49ers injuries piling up along with wins

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SANTA CLARA – Every 49ers win seems to come with a significant loss.

The 49ers have won all the games they’ve played this season. They’re 4-0. But they’ve lost important players along the way.

Fullback Kyle Juszczyk will miss four to six weeks with a sprained left MCL. Right tackle Mike McGlinchey will miss four to six weeks with cartilage damage in his right knee. Left tackle Joe Staley will miss another three to five weeks with a broken fibula. And cornerback Ahkello Witherspoon will miss at least another week with a foot sprain.

The next month will be tough for the 49ers, no matter whom they play. The 49ers can’t take any team for granted while they’re injured and depleted.

Here are the five biggest challenges the 49ers face, ranked from least difficult to most difficult.

5. Replacing cornerback Ahkello Witherspoon.

Witherspoon had been by far the 49ers’ best cornerback before he injured his foot Week 3 against the Pittsburgh Steelers. He had played even better than Richard Sherman, a future Hall of Famer, who’s 31 and slowing down.

Witherspoon’s replacement, Emmanuel Moseley, had never started a game in the NFL before Monday night against the Browns. And he was surprisingly fantastic in his starting debut. He guarded All-Pro wide receiver Odell Beckham Jr. and gave up just one catch for seven yards. Moseley also broke up a potential touchdown pass in the end zone.

“I told you guys he’s going to be fine,” Sherman said Wednesday in the locker room. “If our fans knew who he was, they wouldn’t have been as nervous going into the game. He’s a really good player.”

The Browns seemed to respect Moseley, considering how infrequently they challenged him. They were more much aggressive challenging Sherman. They targeted him eight times and completed four passes for 75 yards. Sherman also intercepted a pass.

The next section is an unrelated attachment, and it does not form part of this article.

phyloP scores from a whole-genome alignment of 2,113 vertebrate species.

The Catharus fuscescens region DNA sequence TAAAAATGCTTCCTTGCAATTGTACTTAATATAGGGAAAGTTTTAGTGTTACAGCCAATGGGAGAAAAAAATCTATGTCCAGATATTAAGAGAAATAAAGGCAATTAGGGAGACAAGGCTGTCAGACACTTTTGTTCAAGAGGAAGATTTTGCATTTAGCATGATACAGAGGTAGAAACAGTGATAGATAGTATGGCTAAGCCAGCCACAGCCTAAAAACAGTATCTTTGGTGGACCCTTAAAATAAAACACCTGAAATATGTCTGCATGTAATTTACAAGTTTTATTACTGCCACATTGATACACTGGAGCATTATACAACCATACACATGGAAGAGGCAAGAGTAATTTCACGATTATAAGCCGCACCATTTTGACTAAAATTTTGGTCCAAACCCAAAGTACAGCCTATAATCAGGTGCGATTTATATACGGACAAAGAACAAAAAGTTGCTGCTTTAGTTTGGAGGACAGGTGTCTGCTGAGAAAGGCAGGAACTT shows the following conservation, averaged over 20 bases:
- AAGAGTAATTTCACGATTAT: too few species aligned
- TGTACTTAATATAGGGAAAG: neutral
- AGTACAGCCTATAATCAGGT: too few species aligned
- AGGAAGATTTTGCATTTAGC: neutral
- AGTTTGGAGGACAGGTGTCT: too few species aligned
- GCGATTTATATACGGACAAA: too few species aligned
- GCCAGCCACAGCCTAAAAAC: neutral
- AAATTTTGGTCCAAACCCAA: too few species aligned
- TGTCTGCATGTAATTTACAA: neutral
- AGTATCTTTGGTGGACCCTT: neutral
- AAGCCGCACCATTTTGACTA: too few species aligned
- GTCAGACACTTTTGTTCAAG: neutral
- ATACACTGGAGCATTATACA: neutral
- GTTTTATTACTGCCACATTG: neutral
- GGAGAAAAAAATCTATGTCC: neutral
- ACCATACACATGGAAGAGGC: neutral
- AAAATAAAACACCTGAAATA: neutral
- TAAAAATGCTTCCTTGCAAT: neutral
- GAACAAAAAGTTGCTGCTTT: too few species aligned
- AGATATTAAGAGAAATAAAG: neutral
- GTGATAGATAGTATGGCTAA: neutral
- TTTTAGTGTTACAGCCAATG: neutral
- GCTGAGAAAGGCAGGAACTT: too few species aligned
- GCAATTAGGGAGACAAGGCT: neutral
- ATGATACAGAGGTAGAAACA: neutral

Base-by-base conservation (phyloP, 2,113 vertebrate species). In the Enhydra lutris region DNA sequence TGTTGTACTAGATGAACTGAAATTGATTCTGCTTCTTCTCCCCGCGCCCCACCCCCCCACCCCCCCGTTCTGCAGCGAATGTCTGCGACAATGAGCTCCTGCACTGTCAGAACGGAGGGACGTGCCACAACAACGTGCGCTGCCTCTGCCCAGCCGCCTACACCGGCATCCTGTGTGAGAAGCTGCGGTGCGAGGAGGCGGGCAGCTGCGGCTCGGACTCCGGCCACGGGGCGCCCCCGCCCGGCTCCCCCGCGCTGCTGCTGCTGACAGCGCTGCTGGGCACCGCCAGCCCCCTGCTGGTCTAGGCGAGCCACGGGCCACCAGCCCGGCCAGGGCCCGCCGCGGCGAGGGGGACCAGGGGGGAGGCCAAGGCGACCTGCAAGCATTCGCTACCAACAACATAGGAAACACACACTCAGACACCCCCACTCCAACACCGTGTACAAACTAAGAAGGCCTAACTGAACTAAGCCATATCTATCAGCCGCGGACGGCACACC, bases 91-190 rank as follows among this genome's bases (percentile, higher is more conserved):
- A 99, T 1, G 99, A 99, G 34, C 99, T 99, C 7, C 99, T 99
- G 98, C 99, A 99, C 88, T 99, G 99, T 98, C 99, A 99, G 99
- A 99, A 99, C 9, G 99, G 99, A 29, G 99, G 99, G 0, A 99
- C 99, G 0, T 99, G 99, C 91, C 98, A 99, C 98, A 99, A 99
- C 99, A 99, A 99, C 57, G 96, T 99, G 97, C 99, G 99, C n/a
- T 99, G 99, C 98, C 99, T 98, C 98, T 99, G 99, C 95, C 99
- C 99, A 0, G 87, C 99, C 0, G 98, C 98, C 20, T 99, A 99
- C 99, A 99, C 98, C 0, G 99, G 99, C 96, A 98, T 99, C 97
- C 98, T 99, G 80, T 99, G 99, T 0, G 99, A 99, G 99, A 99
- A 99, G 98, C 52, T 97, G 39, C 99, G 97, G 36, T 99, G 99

“I don’t know the last time I had eight targets,” Sherman said. “It’s fun to get involved. But when I get targeted like that, I usually get the ball. I appreciate it both ways.”

It seems there are no weak links in the 49ers’ secondary, partially because the pass rush has been so good. Opposing wide receivers haven’t had time to get open.

“It makes it so much easier,” Sherman said.

As long as the pass rushers stay healthy, Moseley should hold his own. He’s no liability.

4. Replacing left tackle Joe Staley.

Staley went down Week 2 against the Cincinnati Bengals. Since then, Justin Skule has made two starts at left tackle and faced two good pass rushers — Steelers outside linebacker Bud Dupree and Browns defensive end Myles Garrett.

Skule, a rookie sixth-round pick who less than a year ago was taking classes at Vanderbilt, gave up no sacks in either game.

“We lost one of the best left tackles in football, and nobody even notices he’s gone,” Sherman said. “That’s a testament to the scheme, to Skule and how well he’s playing.”

At first, the 49ers worried Skule would lack the strength to hold up against NFL pass rushers. So far, Skule has been strong enough. “He has been real good in his two starts,” Shanahan said. “I know our first drive of the third quarter versus Cleveland was probably our best drive of the day. It was eight plays.

“The third play was third-and-6 and Skule had a big block one on one. We had an out route to Marquise Goodwin that got us the first down and allowed us to go the rest of the way. If you don’t make that block on third down, you don’t get that drive.”

Staley’s absence has been most noticeable in the run game. During the two games he was healthy, the 49ers averaged a gargantuan 9.3 yards per carry around the left end. During the two games Skule has started, the 49ers have averaged just 3.5 yards per carry around the left end.